I didn’t come to yoga because I wanted a yoga butt. In fact, when I started practicing, I didn’t even know what a yoga butt was. (I’m still not totally sure.) That being said, my body has definitely transformed from my 10-year physical Hatha yoga practice. I’m leaner and have a faster metabolism, my muscle tone is more equally distributed, and I have greater strength. I’ve gotten older, obviously, but I get sick less frequently and have greater endurance. I like my yoga body better than my non-yoga body, and I know that I am not alone. If you’ve been practicing for any length of time, you’ve probably noticed some positive changes in how you look and feel physically—it’s hard not to. Maybe it’s been as simple as shedding a few excess pounds, or appreciating how defined your shoulders have been getting from all of those chatarangas. Perhaps you have even noticed … your yoga butt.
I don’t think this, in and of itself, is necessarily a problem. I have always had a deep respect for the physical body, which is why I think Hatha yoga (by this, I mean the physical forms of yoga) spoke to me so strongly when I first started to practice. And I think it’s a beautiful thing for people to feel more positive and confident about their bodies, especially in a culture where we are often made to obsess about our bodily imperfections. Hatha yoga can give us a confidence in our physical form that can help propel us through the world in positive ways. But, what if we get too attached to our muscles, skin, and bones?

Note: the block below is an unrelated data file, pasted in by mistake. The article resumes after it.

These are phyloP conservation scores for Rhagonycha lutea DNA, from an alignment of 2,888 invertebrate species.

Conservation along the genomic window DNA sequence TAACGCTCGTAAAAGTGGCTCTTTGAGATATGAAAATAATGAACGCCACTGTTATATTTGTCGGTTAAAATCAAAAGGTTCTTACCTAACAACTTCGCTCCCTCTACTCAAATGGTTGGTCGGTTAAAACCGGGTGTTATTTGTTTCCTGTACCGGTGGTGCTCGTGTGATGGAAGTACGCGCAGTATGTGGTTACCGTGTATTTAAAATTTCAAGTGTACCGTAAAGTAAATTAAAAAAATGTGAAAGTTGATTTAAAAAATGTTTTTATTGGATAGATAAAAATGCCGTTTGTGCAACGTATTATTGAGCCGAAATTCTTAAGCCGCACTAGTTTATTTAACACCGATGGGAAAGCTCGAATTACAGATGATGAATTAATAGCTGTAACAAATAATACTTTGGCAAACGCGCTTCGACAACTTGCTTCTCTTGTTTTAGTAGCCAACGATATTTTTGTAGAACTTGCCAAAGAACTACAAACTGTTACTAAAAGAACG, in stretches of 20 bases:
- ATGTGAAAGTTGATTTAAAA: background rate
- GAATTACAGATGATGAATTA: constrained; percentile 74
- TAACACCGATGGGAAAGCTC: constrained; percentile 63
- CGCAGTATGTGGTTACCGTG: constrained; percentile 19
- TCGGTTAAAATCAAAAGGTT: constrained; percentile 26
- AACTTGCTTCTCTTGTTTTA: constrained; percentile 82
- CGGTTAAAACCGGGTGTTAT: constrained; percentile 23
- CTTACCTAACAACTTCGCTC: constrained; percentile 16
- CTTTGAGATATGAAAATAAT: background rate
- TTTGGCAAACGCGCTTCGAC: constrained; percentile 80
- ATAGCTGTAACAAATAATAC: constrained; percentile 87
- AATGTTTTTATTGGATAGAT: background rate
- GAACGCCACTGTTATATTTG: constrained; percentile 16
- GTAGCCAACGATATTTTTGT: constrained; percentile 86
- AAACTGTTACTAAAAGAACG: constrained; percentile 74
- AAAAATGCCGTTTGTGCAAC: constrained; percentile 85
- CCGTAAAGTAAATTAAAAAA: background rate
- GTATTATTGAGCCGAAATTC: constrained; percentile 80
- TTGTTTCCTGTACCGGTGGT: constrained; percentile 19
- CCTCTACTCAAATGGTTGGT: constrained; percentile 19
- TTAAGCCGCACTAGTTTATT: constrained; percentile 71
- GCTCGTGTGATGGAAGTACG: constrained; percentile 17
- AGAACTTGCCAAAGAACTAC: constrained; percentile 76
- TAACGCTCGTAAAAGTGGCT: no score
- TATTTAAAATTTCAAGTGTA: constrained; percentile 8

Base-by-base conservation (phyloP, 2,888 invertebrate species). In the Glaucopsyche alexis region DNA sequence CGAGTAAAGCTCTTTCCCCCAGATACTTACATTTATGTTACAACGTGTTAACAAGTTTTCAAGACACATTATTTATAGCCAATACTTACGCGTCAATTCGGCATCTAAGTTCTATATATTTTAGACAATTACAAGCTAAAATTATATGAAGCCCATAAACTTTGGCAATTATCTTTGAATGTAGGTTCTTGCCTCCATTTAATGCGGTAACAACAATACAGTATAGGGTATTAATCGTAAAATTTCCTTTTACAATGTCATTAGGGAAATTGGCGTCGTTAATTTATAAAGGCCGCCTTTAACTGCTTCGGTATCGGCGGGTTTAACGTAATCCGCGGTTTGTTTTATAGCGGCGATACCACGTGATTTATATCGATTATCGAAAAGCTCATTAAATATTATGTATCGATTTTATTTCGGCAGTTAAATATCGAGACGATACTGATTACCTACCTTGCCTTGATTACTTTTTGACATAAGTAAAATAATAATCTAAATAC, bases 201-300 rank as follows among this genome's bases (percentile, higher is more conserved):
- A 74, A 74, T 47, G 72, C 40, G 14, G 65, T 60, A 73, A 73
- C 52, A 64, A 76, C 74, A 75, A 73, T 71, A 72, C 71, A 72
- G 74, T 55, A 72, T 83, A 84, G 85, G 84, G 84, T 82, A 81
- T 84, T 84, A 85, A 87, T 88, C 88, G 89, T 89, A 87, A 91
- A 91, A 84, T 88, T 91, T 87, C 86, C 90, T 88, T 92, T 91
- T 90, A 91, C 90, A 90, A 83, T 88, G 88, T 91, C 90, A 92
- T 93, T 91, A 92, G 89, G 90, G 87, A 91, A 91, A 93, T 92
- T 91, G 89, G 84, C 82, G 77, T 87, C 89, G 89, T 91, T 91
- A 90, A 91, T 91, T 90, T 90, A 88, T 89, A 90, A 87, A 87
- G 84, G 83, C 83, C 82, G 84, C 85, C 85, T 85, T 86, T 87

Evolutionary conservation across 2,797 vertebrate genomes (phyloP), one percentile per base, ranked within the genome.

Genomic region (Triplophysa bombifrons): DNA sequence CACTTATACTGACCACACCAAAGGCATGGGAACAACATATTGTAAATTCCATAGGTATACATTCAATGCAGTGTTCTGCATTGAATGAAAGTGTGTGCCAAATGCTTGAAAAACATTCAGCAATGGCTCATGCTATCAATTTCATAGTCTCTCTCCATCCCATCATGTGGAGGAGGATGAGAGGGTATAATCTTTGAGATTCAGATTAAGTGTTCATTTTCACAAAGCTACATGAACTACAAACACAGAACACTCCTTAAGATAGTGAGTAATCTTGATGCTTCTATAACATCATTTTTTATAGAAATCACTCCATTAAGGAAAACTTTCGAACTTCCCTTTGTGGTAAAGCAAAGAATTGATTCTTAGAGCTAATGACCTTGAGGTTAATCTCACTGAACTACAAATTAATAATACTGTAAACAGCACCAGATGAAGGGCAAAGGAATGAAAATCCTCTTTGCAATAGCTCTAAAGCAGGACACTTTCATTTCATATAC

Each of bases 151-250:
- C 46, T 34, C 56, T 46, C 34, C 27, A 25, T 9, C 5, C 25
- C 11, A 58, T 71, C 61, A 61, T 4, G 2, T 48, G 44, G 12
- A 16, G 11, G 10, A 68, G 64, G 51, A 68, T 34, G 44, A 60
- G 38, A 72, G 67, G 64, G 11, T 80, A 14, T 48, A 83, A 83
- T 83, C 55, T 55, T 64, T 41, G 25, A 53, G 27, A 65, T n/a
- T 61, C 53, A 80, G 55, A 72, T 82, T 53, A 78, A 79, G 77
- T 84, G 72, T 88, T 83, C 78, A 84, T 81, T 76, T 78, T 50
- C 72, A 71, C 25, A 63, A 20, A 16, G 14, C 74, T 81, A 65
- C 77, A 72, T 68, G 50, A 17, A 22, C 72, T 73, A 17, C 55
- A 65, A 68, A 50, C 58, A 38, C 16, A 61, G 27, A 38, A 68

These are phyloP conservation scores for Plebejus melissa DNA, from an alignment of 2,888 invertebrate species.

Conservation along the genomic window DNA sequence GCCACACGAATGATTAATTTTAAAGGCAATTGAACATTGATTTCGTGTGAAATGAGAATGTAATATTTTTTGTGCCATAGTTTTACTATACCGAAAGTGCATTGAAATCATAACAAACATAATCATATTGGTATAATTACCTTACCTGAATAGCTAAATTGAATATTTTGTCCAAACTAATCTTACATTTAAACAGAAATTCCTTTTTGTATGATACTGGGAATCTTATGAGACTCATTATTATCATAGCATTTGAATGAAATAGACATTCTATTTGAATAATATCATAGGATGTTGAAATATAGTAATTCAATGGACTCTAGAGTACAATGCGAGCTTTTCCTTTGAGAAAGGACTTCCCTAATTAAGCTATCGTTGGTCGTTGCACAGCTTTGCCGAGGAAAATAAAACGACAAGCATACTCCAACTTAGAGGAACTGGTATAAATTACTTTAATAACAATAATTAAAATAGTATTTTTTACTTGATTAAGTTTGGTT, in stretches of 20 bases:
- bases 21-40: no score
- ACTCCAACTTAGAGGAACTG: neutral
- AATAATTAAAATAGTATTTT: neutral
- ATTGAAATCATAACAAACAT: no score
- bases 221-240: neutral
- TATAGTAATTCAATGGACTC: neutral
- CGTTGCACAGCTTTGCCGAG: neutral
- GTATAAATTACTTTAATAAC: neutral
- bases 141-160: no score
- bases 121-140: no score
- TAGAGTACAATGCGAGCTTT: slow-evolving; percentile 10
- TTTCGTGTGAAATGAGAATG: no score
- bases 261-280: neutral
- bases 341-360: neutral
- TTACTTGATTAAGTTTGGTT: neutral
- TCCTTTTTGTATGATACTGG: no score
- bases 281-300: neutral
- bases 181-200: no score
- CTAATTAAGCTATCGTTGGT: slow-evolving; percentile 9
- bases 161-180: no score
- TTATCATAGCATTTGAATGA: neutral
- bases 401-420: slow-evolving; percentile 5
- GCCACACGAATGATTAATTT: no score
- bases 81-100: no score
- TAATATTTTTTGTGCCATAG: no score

Over time, yoga masters and scholars have often warned about the danger of Hatha yogis becoming overly obsessed with their bodies. Georg Fuerstein even talks about it in his book The Yoga Tradition, when he says that “Narcissism, or body-oriented egocentrism, is as great a danger among Hatha-yogins as it is among bodybuilders”. Of course, the point of practicing Hatha yoga is not to have a hot body, but rather to use our engagement with our bodies as a way to stay present, and to prepare ourselves for deeper states of meditation. But in the process, we can build an attachment to the body, which, of course, will cause suffering when our bodies get injured or older, or when we just can’t rock handstand the way we used to.
What do you think about the role of the body in Hatha yoga? Have you ever caught yourself admiring your yoga body, and then wondered if that was antithetical to doing yoga? Do you have thoughts about how we can maintain a deep reverence for our bodies, while staying unattached to them?
Write in and tell us what you think!